Social Environment, Brain Structure and Mental Health in Adolescence and Older Age

  • Jessica Stepanous

Student thesis: Unknown


A wealth of research has reinforced the idea that supportive and connected social relationships have a positive effect on mental health. The association between social relationships and mental health is affected by top-down socioeconomic conditions and bottom-up biological factors, including the structure of the brain. These factors are not fixed; there is a dynamic, reciprocal interplay which affects a person’s mental health. This thesis aimed to 1) investigate those multiple levels in tandem to predict mental health, 2) understand the role of different points in the life course – adolescence and older age – and 3) determine the role of sex differences in the role of those multiple factors to predict mental health. Study One tested a cross-sectional model investigating the role of functional aspects between peer and family relations, socioeconomic stress, and amygdala and ventromedial prefrontal cortex grey matter volume in predicting emotional symptoms in early adolescence. Study Two investigated the direction of the associations between peer and family relationships, emotional symptoms, and amygdala and ventromedial prefrontal cortex grey matter volume between ages 14 and 19 years. Study Three conducted both a cross-sectional and longitudinal analysis of data from older adults aged 60 years and above to investigate structural and functional aspects of social relationships in relation to psychological distress, socioeconomic status, and amygdala and ventromedial prefrontal cortex grey matter volume. Findings indicated that the functional aspects of social relationships changed together with emotional functioning in both early and late life, and the importance of adolescence as a sensitive period for structural brain plasticity according to the social environment was highlighted. To add, socioeconomic status and sex were implicated in social relationships, mental health, and regional brain structure, which contributed to differing effects in adolescence and older age. Altogether, the findings show the nuance between the role of social relationships, socioeconomic status, and brain structure in terms of specific facets studied, time point investigated, and individual characteristics. This thesis has implications for specificity in intervention approaches and methodological approaches for future research. For example, latent change score modelling, latent variable modelling, and measurement invariance testing should be more widely adopted to strengthen the ability to detect robust, directional effects, and to clarify the specific factors contributing to mental health across the lifespan.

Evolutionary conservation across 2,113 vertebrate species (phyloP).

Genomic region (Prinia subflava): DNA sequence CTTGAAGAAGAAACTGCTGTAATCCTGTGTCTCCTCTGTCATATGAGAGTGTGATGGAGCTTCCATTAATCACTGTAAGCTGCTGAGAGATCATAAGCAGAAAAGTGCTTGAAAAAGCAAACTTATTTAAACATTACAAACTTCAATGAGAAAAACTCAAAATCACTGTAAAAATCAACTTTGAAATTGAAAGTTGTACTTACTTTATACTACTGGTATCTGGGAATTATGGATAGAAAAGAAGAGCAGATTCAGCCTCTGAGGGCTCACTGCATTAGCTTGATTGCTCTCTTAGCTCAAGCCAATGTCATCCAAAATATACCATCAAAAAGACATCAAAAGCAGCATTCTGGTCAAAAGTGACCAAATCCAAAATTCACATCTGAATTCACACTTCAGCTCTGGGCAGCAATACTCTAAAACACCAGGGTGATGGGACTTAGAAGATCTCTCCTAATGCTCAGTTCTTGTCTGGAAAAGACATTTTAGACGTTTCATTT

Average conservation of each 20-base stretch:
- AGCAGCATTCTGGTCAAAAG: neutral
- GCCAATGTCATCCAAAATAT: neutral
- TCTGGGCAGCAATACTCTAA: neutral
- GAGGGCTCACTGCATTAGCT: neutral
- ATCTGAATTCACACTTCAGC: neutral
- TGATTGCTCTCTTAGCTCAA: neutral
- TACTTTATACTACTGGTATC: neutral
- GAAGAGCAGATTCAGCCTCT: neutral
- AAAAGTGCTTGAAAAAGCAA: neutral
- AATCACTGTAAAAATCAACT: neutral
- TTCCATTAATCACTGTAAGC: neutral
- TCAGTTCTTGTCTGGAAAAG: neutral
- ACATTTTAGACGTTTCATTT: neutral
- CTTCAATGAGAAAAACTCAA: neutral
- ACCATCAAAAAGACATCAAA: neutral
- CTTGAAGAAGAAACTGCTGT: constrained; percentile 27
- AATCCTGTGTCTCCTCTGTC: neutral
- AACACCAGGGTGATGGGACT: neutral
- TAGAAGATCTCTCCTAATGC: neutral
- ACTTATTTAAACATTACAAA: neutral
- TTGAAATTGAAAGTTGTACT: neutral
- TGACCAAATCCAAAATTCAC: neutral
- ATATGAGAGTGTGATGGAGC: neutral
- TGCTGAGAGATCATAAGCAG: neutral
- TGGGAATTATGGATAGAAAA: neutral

Date of Award1 Aug 2023
Original languageEnglish
Awarding Institution
  • The University of Manchester
SupervisorRebecca Elliott (Supervisor), Pamela Qualter (Supervisor) & Luke Munford (Supervisor)


  • older age
  • adolescence
  • structural equation modelling
  • brain structure
  • social relationships
  • mental health

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